Pat I. May 31, 2014
Thank you so much for this inspiration! Just made these with Cranberry juice and Chambord...Lyle's Golden Syrup (no Karo in the house) and no spices. Have sliced and sugared a few and they are very lovely and delicate. As I love this confection I am planning several variations that include concentrating the juice a bit for more intense flavor, perhaps a shot of lemon juice, and re-proportioning the recipe a bit to accomodate the Certo pouches that come in at 3 oz instead of 4. Thanks, again!
 
Choirbell December 24, 2011
These are very good!!! I'm going to make another batch and going to add some whole Sage leaves to the mix while it's boiling and then remove the leaves. I love the taste of Apple and sage.
 
Choirbell December 24, 2011
These are very good!!! I'm going to make another batch and going to add some whole Sage leaves to the mix while it's boiling and then remove the leaves. I love the taste of Apple and sage.
 
SaraQ November 17, 2011
If you have a powder pectin, like Sure-Jell at home, how much would you use? Can the powder pectin be a substitue? Would you adjust the liquid component as well?
 
radar November 13, 2011
These look lovely. Can you please tell me how long they will hold? I would love to make them but will need to do so a few days in advance. Thank you!
 
traveling.ania March 24, 2011
I'm allergic to cinnamon. Very badly allergic. What other spice could I use as a substitute?
 
Author Comment
thirschfeld March 24, 2011
maybe a little allspice
 
AntoniaJames December 11, 2010
Thinking about making these with some quince juice I just happen to have in my freezer. What spices would you use with quince, if you were making them? Would you use Calvados? Thank you so much. ;o)
 
hardlikearmour December 17, 2010
AJ...how about Clear Creek Pear Eau de Vie?
 
JulieBoulangerie December 11, 2010
My problem with jellies is usually that the sugar coating turns into a sticky mess after about 4 hours. Do these do that? Just want to know before I attempt.
 
Author Comment
thirschfeld December 11, 2010
Just make sure the reach 219, let them cool and even cure them over igbt before sugaring them.
 
kpcetal October 28, 2010
These are *great*- just a couple of points. 1) they were very soft at first- allow a couple of hours for them to settle. 2) it makes a *lot*! 3) they keep for a lot more than 2-3 days- we had some on the counter for 4 days that were still great, and the ones that we put in a tin & forgot about for a week were still good as new.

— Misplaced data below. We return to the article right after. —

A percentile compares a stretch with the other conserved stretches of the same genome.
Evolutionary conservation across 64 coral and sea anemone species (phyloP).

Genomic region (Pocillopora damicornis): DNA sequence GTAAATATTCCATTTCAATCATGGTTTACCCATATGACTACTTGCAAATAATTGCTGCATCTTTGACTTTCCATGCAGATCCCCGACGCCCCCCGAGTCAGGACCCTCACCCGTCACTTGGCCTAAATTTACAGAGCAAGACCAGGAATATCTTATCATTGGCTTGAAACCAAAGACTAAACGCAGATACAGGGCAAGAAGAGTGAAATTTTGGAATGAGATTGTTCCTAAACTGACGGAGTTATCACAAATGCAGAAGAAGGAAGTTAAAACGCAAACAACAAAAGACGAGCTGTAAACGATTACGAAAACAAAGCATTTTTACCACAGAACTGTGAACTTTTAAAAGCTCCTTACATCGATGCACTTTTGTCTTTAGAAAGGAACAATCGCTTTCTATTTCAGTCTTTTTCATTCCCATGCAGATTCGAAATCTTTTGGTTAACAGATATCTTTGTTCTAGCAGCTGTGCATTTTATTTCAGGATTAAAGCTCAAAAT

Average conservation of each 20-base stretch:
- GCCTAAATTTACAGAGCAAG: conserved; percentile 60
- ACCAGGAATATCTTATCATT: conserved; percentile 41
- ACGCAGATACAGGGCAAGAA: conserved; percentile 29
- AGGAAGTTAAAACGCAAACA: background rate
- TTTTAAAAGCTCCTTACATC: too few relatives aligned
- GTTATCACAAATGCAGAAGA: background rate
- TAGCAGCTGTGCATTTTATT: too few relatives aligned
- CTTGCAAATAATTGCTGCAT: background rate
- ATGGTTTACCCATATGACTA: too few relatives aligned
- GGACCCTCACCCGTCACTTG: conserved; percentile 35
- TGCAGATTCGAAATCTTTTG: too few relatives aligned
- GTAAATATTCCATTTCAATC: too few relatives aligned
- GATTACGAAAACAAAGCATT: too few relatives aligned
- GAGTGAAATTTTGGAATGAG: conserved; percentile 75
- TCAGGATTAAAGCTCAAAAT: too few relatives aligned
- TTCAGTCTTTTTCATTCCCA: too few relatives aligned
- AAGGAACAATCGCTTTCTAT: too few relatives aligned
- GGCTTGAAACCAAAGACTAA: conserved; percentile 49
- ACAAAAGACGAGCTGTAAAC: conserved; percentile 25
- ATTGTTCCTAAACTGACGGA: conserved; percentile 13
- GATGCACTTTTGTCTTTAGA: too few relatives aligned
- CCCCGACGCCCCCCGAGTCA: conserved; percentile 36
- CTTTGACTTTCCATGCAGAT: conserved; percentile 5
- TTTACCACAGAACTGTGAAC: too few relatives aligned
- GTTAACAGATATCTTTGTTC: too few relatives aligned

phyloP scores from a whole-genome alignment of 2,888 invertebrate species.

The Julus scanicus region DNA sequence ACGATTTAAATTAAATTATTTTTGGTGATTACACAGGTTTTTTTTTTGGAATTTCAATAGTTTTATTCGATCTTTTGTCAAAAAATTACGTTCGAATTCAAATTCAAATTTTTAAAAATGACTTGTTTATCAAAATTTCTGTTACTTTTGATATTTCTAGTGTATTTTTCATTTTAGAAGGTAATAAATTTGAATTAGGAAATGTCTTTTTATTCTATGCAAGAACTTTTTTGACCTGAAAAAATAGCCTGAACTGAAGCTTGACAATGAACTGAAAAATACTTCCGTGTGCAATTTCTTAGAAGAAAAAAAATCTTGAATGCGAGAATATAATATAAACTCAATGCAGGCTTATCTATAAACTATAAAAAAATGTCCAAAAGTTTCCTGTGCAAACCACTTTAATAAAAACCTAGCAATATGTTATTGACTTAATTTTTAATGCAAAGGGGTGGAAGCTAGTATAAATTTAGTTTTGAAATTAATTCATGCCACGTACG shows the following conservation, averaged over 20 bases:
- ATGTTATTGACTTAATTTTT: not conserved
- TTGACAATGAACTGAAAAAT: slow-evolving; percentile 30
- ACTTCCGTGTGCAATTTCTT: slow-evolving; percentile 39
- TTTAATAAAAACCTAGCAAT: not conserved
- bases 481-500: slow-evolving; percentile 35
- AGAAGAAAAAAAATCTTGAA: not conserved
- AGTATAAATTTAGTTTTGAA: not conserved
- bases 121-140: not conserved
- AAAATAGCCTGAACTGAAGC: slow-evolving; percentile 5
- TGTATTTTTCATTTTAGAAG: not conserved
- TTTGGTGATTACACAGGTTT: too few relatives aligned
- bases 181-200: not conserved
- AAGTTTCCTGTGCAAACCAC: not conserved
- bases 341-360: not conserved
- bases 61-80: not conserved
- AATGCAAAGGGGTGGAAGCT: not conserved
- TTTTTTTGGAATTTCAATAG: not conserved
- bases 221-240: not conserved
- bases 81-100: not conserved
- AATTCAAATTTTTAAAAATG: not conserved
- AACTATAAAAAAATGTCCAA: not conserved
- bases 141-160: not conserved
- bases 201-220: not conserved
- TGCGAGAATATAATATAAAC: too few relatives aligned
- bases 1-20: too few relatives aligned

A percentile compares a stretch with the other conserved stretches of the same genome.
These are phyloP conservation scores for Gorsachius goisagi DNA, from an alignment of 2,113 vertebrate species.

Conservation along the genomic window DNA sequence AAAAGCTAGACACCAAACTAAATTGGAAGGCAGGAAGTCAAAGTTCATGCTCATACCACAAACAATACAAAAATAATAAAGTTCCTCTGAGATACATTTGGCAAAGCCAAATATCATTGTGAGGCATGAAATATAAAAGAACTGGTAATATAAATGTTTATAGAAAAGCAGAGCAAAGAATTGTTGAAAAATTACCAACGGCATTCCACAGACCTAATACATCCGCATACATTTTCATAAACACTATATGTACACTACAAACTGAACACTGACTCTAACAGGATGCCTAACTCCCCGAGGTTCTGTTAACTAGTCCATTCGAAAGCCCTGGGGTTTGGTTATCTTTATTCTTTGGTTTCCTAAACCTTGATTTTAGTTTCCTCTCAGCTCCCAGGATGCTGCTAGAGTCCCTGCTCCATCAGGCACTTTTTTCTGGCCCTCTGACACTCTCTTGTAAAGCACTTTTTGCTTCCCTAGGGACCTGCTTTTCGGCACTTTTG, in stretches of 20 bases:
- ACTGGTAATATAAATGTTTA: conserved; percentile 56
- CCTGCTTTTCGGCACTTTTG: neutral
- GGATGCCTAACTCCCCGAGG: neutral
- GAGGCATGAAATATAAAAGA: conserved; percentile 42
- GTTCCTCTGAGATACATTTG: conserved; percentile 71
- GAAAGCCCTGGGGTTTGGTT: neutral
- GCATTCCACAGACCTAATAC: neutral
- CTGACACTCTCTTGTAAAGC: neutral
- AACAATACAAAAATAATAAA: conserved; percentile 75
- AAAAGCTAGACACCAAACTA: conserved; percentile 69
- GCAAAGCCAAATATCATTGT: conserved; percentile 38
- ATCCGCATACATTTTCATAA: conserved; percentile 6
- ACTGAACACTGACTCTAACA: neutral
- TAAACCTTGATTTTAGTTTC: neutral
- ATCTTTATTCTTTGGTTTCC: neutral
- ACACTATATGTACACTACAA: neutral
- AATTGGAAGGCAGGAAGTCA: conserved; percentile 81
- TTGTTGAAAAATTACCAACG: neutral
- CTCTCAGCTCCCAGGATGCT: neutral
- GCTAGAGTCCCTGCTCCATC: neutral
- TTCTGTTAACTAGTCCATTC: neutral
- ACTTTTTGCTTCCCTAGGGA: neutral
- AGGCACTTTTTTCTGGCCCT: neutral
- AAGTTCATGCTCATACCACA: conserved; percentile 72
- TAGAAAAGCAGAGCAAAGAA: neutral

Author Comment
thirschfeld October 29, 2010
Thank you. I am so glad you liked them. They lasted longer for me as well but sometimes when writing a recipe I error on the side of caution. Everyone stores things different etc etc.
 
allie October 18, 2010
How/where do you store these so that they don't harden? These look wonderful!
 
Author Comment
thirschfeld October 18, 2010
After they are coated with sugar in air tight container with parchment in the bottom, but really you want to use them within 2 or 3 days. I left them on the counter for three days uncovered and they firm up on the exterior but the interior is really tender.
 
gingerroot October 15, 2010
Yum, and what a fabulous photo! At our favorite splurge restaurant, which offers up fabulous multi-course French/Mediterranean fare using local ingredients (and amazing wine pairings), my husband and I are always impressed with the selection of mignardise that end the meal. Your jellies would certainly rival them!
 
Author Comment
thirschfeld October 18, 2010
thanks you gingeroot
 
tessa022707 October 15, 2010
These look and sound amazing and I am dying to make them but I have a question..you are pouring scaldingly hot syrup into plastic wrap? no melting issues here? Even if it doesn't melt the plastic wrap wouldn't it be a wee bit toxic or am I just being insane?
 
Author Comment
thirschfeld October 15, 2010